The Halo Effect, and Other Managerial Delusions
Companies cannot achieve superior and lasting business performance simply by following a specific set of steps.
October 2015 | by Robert Harris
The quest of every high-quality corporate executive is to find the keys to superior performance. Achieving market leadership is hard enough, but staying at the top—given intense competition, rapidly changing technology, and shifting global forces—is even more difficult. At the same time, executives are under enormous pressure to deliver profitable growth and high returns for their shareholders. No wonder they constantly search for ways to achieve competitive advantage.
But many executives, despite their good intentions, look in the wrong places for the insights that will deliver an edge. Too often they reach for books and articles that promise a reliable path to high performance. Over the past decade, some of the most popular business books have claimed to reveal the blueprint for lasting success, the way to go from good to great, or how to craft a fail-safe strategy or to make the competition irrelevant.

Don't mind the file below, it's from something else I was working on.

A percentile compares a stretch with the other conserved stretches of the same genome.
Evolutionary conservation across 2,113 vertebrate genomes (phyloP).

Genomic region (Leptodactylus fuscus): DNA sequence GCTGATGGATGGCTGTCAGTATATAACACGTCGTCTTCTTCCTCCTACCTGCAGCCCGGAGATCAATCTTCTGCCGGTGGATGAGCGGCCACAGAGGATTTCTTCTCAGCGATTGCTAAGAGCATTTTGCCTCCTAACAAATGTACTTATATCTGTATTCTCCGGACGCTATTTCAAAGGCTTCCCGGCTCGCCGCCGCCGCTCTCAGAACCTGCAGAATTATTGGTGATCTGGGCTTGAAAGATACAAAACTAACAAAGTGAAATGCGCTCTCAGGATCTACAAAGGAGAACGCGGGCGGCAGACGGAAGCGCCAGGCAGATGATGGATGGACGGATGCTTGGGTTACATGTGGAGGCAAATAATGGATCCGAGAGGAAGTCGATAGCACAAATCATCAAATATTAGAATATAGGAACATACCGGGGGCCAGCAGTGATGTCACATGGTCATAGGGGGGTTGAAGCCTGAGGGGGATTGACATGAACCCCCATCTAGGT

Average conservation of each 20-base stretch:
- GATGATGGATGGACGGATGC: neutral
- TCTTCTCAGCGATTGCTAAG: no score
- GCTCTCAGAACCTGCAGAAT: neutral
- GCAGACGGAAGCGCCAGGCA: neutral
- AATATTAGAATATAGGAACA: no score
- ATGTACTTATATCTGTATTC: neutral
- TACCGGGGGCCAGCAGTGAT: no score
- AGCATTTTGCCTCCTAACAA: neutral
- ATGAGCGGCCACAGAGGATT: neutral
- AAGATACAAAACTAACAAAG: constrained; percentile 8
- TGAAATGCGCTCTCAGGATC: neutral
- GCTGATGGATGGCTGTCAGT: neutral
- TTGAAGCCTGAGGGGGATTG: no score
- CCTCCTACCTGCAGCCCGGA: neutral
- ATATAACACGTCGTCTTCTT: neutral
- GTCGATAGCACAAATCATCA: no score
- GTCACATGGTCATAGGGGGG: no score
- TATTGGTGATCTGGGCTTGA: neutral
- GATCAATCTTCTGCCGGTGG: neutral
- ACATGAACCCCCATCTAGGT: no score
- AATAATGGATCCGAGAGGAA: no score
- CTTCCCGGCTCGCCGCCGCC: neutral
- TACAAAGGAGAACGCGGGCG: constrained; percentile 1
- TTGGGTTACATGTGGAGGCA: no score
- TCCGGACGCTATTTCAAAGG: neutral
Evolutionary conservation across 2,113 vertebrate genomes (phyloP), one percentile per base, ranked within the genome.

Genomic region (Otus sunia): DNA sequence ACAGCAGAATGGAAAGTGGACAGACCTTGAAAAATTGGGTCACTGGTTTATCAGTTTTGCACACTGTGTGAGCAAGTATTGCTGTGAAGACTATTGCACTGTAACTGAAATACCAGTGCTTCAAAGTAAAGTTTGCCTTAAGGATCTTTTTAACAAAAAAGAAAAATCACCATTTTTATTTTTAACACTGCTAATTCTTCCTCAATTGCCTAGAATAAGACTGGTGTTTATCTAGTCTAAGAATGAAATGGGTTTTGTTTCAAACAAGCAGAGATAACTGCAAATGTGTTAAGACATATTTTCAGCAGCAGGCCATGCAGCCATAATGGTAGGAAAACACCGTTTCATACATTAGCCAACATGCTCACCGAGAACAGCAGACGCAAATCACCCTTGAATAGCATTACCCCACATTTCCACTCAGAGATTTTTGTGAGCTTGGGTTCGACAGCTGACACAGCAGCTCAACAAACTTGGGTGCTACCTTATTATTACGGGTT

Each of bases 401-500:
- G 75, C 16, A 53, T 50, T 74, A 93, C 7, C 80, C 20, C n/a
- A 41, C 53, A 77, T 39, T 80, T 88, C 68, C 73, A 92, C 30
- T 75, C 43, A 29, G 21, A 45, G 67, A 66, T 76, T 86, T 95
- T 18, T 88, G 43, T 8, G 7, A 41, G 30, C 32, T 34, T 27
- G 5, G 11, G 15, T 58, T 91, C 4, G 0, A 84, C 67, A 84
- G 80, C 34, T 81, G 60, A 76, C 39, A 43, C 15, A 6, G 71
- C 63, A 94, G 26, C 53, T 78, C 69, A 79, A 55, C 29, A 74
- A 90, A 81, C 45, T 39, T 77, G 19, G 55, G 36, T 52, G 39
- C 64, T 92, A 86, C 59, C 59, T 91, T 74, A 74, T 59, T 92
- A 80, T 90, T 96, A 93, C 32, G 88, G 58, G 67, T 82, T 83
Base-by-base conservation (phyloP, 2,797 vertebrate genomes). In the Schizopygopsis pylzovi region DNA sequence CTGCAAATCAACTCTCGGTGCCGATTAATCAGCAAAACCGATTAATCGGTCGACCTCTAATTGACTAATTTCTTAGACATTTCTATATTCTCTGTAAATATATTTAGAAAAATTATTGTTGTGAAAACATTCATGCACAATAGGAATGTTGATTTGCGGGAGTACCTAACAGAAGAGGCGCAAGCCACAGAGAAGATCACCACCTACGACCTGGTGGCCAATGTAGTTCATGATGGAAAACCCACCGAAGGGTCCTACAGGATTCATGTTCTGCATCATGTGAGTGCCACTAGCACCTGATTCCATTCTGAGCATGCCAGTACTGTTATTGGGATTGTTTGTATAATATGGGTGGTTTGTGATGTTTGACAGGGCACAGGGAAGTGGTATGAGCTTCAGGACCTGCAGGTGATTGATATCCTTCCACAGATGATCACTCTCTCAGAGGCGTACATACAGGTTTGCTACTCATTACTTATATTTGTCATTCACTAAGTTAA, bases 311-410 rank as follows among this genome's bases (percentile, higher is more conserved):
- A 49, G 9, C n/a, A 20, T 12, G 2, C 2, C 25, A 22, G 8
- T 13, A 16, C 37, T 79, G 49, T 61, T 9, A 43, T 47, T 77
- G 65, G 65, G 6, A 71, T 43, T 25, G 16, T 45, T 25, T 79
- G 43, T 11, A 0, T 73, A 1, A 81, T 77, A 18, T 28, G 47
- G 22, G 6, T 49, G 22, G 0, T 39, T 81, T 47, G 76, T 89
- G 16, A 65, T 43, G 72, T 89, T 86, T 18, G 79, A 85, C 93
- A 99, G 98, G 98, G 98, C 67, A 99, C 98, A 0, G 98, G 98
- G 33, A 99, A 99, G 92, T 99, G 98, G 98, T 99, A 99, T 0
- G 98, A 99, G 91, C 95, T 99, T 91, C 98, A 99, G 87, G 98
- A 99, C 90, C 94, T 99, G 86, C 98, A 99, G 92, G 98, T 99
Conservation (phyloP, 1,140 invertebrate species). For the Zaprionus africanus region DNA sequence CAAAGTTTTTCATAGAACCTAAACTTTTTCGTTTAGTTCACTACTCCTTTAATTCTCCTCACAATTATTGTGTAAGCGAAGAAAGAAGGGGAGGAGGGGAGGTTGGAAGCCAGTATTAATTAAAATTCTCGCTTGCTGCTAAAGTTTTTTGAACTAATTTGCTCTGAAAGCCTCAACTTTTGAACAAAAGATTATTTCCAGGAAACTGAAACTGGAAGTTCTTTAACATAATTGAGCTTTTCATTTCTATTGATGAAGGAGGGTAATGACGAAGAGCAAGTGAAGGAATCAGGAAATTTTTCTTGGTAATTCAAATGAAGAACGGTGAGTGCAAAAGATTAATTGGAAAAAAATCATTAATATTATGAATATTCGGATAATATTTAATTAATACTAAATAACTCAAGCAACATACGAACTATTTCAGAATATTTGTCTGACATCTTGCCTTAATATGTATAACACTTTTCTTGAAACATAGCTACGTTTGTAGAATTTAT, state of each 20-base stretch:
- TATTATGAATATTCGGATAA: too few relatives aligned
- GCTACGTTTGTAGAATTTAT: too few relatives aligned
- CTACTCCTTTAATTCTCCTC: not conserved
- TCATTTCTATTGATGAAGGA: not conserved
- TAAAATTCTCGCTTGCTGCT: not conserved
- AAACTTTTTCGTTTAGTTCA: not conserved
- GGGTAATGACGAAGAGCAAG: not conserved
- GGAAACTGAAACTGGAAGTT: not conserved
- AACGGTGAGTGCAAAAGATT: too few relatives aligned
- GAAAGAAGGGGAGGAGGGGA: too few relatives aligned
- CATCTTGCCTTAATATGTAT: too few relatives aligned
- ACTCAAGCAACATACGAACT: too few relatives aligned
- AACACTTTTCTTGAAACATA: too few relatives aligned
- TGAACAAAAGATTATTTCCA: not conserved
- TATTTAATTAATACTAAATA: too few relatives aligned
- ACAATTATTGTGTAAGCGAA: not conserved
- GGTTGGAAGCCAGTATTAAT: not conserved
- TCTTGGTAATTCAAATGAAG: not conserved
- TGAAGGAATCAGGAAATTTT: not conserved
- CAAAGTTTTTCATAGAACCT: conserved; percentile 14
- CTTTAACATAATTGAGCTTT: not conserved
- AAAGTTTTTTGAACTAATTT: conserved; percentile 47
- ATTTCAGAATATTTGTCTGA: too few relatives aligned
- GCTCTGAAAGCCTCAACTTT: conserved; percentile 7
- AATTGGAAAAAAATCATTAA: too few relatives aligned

At first glance, many of the pronouncements in such works look entirely credible. They are based on extensive data and appear to be the result of rigorous analysis. Millions of managers read them, eager to apply these keys to success to their own companies. Unfortunately, many of the studies are deeply flawed and based on questionable data that can lead to erroneous conclusions. Worse, they give rise to the especially grievous notion that business success follows predictably from implementing a few key steps. In promoting this idea, authors obscure a more basic truth—namely, that in the business world success is the result of decisions made under conditions of uncertainty and shaped in part by factors outside our control. In the real world, given the flux of competitive dynamics, even seemingly good choices do not always lead to favorable outcomes.
Rather than succumb to the hyperbole and false promises found in so much management writing, business strategists would do far better to improve their powers of critical thinking. Wise executives should be able to think clearly about the quality of research claims and to detect some of the egregious errors that pervade the business world. Indeed, the capacity for critical thinking is an important asset for any business strategist—one that allows the executive to cut through the clutter and to discard the delusions, embracing instead a more realistic understanding of business success and failure.